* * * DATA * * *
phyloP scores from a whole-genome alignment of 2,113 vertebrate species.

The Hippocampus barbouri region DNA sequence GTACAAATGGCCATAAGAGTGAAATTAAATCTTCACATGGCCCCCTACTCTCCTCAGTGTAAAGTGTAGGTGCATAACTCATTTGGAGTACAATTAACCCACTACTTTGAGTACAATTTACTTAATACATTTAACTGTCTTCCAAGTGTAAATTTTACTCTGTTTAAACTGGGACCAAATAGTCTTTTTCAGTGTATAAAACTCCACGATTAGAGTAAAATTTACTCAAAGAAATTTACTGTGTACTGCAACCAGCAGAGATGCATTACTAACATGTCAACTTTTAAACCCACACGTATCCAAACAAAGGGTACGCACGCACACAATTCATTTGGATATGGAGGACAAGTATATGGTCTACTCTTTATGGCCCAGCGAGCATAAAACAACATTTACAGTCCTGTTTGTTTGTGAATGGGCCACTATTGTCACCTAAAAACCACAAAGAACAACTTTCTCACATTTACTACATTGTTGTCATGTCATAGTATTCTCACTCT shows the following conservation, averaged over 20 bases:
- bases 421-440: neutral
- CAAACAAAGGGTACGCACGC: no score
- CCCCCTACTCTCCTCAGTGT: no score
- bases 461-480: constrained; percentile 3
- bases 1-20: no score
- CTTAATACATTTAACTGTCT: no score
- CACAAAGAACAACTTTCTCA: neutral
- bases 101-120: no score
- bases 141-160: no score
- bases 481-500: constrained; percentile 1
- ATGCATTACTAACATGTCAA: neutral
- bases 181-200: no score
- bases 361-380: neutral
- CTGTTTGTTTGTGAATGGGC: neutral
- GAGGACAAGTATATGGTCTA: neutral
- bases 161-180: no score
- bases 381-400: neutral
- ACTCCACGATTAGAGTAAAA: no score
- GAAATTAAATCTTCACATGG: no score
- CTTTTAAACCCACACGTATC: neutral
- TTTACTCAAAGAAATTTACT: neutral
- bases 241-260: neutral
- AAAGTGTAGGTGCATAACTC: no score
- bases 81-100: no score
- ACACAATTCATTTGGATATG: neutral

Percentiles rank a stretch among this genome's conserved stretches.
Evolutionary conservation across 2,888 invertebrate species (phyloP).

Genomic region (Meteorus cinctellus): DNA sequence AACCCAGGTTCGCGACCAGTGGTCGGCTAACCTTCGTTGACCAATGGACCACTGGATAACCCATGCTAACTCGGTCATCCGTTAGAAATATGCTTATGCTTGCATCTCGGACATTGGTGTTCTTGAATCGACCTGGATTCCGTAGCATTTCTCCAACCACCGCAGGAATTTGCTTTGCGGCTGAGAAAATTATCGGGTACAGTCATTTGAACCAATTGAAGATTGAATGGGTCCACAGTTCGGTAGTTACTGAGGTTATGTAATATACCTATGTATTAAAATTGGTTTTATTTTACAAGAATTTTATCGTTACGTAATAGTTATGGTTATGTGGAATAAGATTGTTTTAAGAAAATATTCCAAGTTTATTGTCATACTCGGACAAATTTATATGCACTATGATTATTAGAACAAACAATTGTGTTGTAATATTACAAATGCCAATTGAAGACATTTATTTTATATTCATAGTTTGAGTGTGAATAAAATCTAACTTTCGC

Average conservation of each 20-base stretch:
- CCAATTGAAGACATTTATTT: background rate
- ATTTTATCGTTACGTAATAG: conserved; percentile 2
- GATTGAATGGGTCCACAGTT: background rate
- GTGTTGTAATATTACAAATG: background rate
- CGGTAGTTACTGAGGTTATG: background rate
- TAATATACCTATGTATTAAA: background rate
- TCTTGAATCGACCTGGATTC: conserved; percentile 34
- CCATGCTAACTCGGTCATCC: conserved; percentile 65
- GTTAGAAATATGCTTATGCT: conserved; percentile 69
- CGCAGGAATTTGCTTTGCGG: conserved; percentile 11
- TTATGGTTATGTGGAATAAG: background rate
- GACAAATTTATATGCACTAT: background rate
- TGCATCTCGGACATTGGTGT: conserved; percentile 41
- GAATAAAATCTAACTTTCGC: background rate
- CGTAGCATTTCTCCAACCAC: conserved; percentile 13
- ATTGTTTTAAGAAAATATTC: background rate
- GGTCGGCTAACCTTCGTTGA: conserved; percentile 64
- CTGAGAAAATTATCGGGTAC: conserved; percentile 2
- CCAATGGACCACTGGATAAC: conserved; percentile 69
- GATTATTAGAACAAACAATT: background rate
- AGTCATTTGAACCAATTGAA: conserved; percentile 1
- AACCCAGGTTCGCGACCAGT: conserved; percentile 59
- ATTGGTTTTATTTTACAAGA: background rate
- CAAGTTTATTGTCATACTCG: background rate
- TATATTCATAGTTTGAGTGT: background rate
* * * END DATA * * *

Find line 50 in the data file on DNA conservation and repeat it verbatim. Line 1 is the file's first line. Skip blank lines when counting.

- CCAATGGACCACTGGATAAC: conserved; percentile 69